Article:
Arkansas Hay Analysis Update for the Months of April through August
Shane Gadberry, Associate Professor – Animal Science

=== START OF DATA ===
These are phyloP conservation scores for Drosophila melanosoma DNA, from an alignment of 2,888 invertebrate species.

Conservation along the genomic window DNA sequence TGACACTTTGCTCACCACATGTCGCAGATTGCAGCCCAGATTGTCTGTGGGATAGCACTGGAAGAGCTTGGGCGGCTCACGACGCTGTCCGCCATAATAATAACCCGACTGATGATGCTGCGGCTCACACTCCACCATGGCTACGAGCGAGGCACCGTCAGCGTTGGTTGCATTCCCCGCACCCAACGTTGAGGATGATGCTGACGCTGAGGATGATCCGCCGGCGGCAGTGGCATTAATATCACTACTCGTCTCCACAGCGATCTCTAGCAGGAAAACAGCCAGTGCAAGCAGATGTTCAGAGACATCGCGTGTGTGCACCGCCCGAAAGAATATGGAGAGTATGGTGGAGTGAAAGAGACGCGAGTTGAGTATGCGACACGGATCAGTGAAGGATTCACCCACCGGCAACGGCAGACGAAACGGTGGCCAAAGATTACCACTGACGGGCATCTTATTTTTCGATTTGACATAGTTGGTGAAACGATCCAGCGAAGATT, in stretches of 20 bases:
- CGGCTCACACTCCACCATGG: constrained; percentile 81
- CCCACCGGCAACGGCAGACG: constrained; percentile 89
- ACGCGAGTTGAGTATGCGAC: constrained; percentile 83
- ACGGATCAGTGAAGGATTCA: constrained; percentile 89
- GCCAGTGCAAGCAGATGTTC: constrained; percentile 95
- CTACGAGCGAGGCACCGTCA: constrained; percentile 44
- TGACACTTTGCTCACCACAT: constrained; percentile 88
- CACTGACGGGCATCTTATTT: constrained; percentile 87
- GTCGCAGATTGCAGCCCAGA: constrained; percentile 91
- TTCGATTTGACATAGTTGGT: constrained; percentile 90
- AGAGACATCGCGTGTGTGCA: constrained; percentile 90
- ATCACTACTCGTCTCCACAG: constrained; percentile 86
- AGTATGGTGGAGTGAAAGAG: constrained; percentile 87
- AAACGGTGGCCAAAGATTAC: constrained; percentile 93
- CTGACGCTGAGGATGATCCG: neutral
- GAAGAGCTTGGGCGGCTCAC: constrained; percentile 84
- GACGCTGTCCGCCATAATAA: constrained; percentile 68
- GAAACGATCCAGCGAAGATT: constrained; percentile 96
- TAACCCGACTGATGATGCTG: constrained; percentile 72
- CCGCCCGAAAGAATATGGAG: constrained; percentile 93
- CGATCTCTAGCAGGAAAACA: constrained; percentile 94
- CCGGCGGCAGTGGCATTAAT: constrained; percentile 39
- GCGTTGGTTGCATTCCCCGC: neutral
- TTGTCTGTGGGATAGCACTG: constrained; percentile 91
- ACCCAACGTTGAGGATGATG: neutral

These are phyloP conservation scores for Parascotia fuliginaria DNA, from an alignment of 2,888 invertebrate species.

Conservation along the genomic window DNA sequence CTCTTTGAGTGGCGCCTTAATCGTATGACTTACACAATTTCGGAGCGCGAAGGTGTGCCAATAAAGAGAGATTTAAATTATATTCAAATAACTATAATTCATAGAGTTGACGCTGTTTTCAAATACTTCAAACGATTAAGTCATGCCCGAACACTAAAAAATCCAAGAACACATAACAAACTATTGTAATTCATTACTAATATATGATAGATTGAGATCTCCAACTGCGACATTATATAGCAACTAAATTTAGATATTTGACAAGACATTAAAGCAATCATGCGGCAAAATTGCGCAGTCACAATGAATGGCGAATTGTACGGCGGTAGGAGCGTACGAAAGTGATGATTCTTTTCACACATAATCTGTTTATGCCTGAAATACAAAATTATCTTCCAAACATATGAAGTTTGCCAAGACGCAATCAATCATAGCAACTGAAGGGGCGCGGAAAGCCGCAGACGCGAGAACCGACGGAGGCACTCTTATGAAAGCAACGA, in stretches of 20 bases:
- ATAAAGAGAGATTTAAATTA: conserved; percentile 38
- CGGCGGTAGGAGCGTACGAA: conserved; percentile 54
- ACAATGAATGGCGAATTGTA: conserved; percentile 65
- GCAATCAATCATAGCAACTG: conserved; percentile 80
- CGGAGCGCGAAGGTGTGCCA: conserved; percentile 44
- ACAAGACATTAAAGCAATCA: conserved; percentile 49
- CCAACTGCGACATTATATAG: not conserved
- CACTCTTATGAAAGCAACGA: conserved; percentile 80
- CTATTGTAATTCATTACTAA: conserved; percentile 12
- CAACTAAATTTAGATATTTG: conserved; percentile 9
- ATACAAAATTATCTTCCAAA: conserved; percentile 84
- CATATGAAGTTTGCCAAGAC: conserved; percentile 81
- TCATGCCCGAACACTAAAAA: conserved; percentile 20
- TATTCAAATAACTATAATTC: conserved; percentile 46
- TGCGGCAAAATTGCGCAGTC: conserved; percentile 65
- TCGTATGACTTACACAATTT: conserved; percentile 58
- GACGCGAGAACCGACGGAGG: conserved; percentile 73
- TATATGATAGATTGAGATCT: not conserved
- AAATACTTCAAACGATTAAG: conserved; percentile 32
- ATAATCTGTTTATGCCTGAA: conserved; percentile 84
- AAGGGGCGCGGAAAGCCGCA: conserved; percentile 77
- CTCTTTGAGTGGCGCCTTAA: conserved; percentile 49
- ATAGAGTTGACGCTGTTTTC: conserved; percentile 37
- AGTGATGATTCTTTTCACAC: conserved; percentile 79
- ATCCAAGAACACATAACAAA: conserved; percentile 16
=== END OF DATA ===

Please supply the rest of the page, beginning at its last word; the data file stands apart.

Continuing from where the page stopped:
Forage testing is up 4% compared to 2012 for the 5 month period of April through August. Bermudagrass represented 25% of the samples submitted to the University of Arkansas, Diagnostics Laboratory during this period and mixed-grass samples represented 53%. Ryegrass samples were up in 2012 and 2013 at 6% and 5%, respectively, compared to the previous 8 years which generally fell between 1 and 4% of samples submitted. Wheat samples have also been higher the past 3 years, averaging just over 1% of samples submitted. The increase in cool season annual grasses is likely attributed to carry-over forage from adoption of drought management practices. Fescue samples from 2004 to 2010 during this 5 month evaluation period typically represented 5 to 8% of samples. There was a year-over-year decline in the percentage of fescue samples submitted from 2011 to 2013 (6, 4, and 2% of submitted samples). The reduction in fescue samples may be associated with reported losses of fescue stands and drought affected fields being over-seeded with ryegrass and wheat. Compared to 2013, crude protein tested 7% higher with a normal range of 9 to 16% (averaging 12.4% dry matter). Total digestible nutrients (TDN) for April through August, 2013, was similar to the samples submitted during the same period in 2012, having a normal range of 51 to 64% TDN (average 58% dry matter). Nitrate testing was down 64%. This change doesn’t include the additional 2012 samples of non-traditional hays (grain crop residues) submitted for nitrate testing. Last year johnsongrass sample analysis and nitrate testing of regular forage crops were greater due to drought. Across previous years, nitrate testing ranged from 56 to 109 samples for common hay types during this 5 month period. Despite the reduction in samples, the samples submitted are testing 17% higher in nitrate-nitrogen content for common hay types, and the average nitrate-nitrogen level for the 2013 analysis period was 953 ppm. Thus far, 88% have tested less than 1,400 ppm nitrate-nitrogen. Crop residue samples are not making their way to the lab as they did in 2011 and 2012. Hay appears to be in good supply; however, about one-half of the state is dealing with moderate to severe drought, so some livestock producers may be very close to feeding hay if weather systems don’t bring drought subsiding moisture soon. To learn more about the nutritive value of hay, contact your local county Extension agent. A routine hay test will cost approximately $18 per sample and is beneficial for managing winter supplementation and feed cost.